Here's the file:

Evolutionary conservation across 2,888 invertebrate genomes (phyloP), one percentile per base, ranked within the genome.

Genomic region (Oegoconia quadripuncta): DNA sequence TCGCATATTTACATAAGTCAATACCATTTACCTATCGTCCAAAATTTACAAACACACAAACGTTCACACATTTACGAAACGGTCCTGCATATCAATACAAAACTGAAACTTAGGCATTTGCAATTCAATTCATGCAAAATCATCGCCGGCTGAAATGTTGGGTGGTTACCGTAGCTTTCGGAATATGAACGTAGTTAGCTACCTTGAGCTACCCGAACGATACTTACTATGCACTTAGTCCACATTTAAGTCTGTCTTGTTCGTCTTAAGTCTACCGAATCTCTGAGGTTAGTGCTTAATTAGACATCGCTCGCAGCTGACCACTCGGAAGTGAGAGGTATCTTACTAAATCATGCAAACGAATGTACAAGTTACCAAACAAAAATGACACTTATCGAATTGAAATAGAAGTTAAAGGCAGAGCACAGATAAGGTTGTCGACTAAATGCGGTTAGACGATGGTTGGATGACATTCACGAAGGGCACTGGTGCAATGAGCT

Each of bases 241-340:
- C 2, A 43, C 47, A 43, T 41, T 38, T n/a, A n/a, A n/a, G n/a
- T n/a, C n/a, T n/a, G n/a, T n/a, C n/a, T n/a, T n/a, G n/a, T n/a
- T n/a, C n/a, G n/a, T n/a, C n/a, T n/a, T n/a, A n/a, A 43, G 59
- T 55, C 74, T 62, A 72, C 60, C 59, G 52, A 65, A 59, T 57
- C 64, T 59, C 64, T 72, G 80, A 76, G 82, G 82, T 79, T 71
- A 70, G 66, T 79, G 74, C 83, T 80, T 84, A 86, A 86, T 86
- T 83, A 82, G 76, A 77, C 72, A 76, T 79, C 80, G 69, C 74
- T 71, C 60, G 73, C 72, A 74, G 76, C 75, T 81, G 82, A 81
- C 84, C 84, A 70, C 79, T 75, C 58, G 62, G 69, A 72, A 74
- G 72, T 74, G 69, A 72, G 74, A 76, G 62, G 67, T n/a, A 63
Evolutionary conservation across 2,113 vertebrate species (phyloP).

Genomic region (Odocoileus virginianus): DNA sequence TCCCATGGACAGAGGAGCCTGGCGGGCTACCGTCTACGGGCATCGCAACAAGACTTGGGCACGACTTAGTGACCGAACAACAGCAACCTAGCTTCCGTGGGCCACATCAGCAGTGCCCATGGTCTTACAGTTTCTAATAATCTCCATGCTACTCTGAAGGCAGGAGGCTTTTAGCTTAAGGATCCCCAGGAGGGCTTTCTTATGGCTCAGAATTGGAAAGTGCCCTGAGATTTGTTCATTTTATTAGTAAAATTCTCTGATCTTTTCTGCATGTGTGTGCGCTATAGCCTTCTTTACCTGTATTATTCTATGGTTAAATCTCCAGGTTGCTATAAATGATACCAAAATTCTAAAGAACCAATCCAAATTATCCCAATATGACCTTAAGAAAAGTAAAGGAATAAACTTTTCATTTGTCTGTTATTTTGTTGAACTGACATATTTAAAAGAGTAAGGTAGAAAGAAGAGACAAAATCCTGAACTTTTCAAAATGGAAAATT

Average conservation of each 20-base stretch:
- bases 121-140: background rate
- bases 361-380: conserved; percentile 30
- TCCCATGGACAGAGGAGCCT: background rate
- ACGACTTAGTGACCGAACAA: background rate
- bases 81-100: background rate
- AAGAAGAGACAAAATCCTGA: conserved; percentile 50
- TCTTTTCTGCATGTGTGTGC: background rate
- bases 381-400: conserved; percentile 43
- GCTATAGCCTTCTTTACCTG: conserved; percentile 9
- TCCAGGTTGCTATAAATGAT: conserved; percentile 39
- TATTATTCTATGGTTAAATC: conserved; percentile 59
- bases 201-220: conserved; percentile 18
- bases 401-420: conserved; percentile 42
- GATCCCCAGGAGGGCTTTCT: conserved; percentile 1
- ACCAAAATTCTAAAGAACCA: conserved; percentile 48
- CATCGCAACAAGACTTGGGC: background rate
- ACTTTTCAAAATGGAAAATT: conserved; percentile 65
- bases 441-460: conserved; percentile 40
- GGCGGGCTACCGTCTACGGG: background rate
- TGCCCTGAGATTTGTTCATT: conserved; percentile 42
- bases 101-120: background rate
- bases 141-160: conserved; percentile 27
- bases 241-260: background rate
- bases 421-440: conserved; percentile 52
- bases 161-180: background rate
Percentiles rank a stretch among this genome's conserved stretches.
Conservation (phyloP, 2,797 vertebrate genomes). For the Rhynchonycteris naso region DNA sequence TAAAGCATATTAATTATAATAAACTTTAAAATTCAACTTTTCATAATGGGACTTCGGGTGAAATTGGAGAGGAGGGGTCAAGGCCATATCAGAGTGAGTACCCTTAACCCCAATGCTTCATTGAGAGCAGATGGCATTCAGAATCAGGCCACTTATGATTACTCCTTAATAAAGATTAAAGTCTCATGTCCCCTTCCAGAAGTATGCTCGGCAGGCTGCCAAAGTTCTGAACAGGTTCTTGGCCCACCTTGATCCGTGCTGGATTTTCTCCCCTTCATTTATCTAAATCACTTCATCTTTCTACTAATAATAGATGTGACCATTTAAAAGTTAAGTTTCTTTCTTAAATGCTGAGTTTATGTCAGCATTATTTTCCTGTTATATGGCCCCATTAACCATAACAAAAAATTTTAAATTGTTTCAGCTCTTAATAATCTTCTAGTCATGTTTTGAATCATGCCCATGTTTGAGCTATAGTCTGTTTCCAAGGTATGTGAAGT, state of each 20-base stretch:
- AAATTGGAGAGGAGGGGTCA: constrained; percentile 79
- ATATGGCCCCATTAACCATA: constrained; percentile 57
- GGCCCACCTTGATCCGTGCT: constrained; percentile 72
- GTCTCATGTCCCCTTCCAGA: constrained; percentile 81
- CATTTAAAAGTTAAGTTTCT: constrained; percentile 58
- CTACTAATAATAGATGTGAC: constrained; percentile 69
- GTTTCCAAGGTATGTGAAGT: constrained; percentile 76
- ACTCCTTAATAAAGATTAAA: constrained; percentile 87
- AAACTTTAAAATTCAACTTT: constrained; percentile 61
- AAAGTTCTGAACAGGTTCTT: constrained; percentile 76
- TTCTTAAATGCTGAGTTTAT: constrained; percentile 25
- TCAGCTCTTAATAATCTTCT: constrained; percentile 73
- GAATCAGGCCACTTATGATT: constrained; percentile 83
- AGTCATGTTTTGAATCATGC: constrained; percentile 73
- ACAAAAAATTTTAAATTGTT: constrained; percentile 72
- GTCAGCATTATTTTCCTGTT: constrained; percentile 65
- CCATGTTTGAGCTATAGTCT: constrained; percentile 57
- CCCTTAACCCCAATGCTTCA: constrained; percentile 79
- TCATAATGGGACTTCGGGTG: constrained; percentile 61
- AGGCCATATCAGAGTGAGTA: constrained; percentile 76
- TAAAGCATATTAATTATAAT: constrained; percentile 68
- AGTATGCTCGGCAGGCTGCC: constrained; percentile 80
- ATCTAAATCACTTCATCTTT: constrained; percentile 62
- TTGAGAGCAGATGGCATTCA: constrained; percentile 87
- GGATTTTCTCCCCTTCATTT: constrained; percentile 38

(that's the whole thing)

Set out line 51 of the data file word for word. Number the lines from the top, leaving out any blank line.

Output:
- ACTCCTTAATAAAGATTAAA: constrained; percentile 87